marching squares

a short post about the marching squares algorithm, a technique mostly used to vectorize the outline of a binary image.

it’s a very well known & very well spread technique, I happened to have some spare time & the urge to do something graphic.
for a start let’s look at how things work.

the idea is to draw a shape through the edges of cells which vertices are “weighted” ( each point of the cell has a value ). in our case, we use an image to represent the cells’ grid ( an image is a grid of pixels ) & if we use a binary image (black & white, no greyscale), the weights are the colors of the pixels ( 0 or 1 ) . then we need a structuring element or kernel to scan our grid & find the outline.

the algorithm goes as follow:

  1. apply a threshold to the image to obtain a binary image
  2. find the first non transparent pixel
  3. position the kernel at this location
  4. while the kernel has not reached the starting location
    • move the kernel around the shape
    • store the new location
    • if the number of iteration is too high, break
    • else continue

the first step is fairly easy ; when you access the imageData of a given canvas, you can scan all the pixels’ components ( r,g,b or a ) & match them against a given value.

a good idea though is to reduce the image’s colors before performing the marching square process ; this can be done quite simply either beforehand by using a restricted palette or on the fly by applying a simple reduction algorithm like:

which will give you something like


the idea is simple, for each component of the color, first normalize it ( data[ X ] / 0xFF ) then interpolate between 0 & the desired amount of steps ( * steps ) & Math.ceil it ( parseInt( X + .5 )  ) then multiply this by the value of a color step ( 0xFF / steps ).

the lower the number of steps, the easier it should be to vectorize, adding a blur step before reduces the noise & gives more usable regions.

to understand what comes next, you may need to understand the notion of kernel but there’s this example by Sakri that shows exactly what the last step of the algorithm is about:

as we’re using a simple 2 * 2 kernel, there are very few possibilities ( only 16 actually ) to move the kernel when looking for the direction. here’s a table with the integers 0-15 in binary form, the 4 rectangles below the figure represent the bytes ( white=0, black = 1 ) & the squares are the kernel itself ; what we’ll use to actually determine the direction to move to (represented by the arrow above the box).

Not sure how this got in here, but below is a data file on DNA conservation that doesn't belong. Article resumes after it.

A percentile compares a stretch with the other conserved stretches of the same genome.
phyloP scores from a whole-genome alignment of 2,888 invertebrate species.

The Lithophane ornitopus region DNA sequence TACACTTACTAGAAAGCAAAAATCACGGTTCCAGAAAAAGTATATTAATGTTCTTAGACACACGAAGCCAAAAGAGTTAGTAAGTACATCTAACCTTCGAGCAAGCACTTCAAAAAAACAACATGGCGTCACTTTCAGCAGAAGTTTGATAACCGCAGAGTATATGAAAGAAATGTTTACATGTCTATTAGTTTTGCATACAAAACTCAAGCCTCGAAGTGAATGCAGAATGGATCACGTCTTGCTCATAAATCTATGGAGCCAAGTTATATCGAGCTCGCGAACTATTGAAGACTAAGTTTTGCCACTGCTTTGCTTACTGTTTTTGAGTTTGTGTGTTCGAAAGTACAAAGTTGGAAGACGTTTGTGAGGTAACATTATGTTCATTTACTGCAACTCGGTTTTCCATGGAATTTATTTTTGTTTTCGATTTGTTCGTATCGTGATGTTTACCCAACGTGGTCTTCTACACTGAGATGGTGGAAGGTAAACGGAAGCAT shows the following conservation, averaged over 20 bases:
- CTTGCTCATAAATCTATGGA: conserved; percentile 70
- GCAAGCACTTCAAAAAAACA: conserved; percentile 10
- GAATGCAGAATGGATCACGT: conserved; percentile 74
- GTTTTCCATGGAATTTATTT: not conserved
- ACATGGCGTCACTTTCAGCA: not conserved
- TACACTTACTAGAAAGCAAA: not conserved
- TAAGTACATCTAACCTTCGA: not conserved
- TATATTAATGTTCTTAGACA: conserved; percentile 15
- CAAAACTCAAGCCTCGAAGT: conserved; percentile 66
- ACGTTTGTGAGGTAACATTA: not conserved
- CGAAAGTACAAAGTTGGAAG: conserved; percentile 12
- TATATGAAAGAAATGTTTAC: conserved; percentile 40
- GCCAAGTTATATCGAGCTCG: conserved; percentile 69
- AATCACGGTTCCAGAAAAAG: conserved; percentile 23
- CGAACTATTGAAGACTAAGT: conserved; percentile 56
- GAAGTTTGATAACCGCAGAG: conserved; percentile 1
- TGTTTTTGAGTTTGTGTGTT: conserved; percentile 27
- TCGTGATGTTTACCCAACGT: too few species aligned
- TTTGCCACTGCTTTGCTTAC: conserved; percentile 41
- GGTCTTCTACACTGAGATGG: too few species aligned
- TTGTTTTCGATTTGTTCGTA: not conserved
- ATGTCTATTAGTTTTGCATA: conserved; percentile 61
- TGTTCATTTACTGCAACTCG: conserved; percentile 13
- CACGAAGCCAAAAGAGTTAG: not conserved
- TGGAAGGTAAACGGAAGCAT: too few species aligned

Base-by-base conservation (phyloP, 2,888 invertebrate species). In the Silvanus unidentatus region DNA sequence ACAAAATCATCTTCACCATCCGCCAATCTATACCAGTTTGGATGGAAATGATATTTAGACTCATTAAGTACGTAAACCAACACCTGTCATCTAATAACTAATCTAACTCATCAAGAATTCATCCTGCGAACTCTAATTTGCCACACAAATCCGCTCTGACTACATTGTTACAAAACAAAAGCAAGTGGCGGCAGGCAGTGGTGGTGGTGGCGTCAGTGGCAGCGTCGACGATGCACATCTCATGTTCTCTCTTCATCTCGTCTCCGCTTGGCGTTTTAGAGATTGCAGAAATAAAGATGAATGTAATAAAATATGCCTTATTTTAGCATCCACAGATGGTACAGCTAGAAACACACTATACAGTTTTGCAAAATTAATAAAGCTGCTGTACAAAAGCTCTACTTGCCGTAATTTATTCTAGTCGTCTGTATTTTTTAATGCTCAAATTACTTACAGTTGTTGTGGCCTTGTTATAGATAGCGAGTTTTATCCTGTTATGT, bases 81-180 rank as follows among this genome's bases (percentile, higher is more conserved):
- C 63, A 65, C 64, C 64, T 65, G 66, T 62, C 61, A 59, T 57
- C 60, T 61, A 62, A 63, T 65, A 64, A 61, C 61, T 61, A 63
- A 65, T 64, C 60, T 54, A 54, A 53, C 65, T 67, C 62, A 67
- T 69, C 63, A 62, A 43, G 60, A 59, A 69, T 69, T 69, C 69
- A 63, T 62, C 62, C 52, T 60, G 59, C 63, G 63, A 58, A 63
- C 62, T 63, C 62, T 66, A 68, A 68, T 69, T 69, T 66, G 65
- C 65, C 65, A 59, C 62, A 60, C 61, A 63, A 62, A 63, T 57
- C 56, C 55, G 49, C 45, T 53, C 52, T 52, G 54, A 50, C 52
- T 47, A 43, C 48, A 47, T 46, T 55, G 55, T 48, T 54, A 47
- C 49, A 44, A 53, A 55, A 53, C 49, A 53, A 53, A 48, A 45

by sampling the right, bottom & bottom right pixels, this table allows us to quickly determine where we should go next but there are 2 flaws.

a minor flaw is that it contains both a 2 * 2 void square ( 0000 ) and a 2 * 2 full square ( 1111 ). this is not that bad ; as we select the first non-transparent pixel, it is usually located on the top left area of the picture so 0000 will head towards the bottom right & 1111 will head towards the top left.

the second flaw is more embarrassing though, it rises about the values 6 ( 0110 ) & 9 ( 1001 ) and form a diagonal pattern. in these cases, there is no way to tell where to send the kernel next, ending up in infinite loops. there are ways to deal with this problem but that’s beyond the scope of this article.

to prevent the infinite loops, I tried simply not to use those patterns.

which failed of course.

but it gave me an idea ; why not alter the binary shape so that this pattern doesn’t occur?

enter the Morphological operators.
the morphological operators work on binary images & perform very simple tests between a pixel & its neighborhood to determine whether or not to toggle a pixel.

this simple operators fill the smaller gaps that cause most of the infinite loops and applying this during the collection phase ( step 1 of the algorithm ) allows for not having to bother with ambiguous case anymore.

let’s take this burning head I did so it has a fair amount of ambiguous cases (click to view full size) especially in the bottom right corner.


trying a brute force marching square will fail, but applying the following kernel:

where sum is the sum of the neighboring pixels’ values, allows to preserve only the outline of the shape and gives the red outline (click to view full size)


if you look closely, you can follow the whole border without finding any ambiguous case + smaller elements (namely single pixels) are being discarded. now instead of 16 possibilities, we end up managing only 12 the Lookup table now looks like this:



the burning head vectorized output looks like this


the blue area is the vectorized outline and the orange line & dots is the simplified version of the path. nice isn’t it?

here’s the code of the marching squares method:

it’s intentionally unoptimized for legibility but one would probably merge & inline the morphological operator, unfold & reorganize the way getDirection sets the x/y directions, reuse the canvas & the buffer instead of recreating it a.s.o.

and a standard call would go like :

for instance calling this on a unicorn picture would give this kind of output


one of the greatest benefits of vectorization being to make images scale-free, my favourite results come from smaller images ; here are 2 32 * 32 pictures vectorized & simplified:



that’s far from bulletproof and I wouldn’t recommend using it in production but that’s a fun little algorithm to play with. it allows on the fly vectorization of free shapes to use in physics games for instance.

possible enhancements include, multiple shapes vectorization & triangulation, using better interpolation techniques than binary, using integral images (?!) also, I’d recommend reading this lovely article: Metaballs and marching squares by Jamie Wong.

that was it!

enjoy :)

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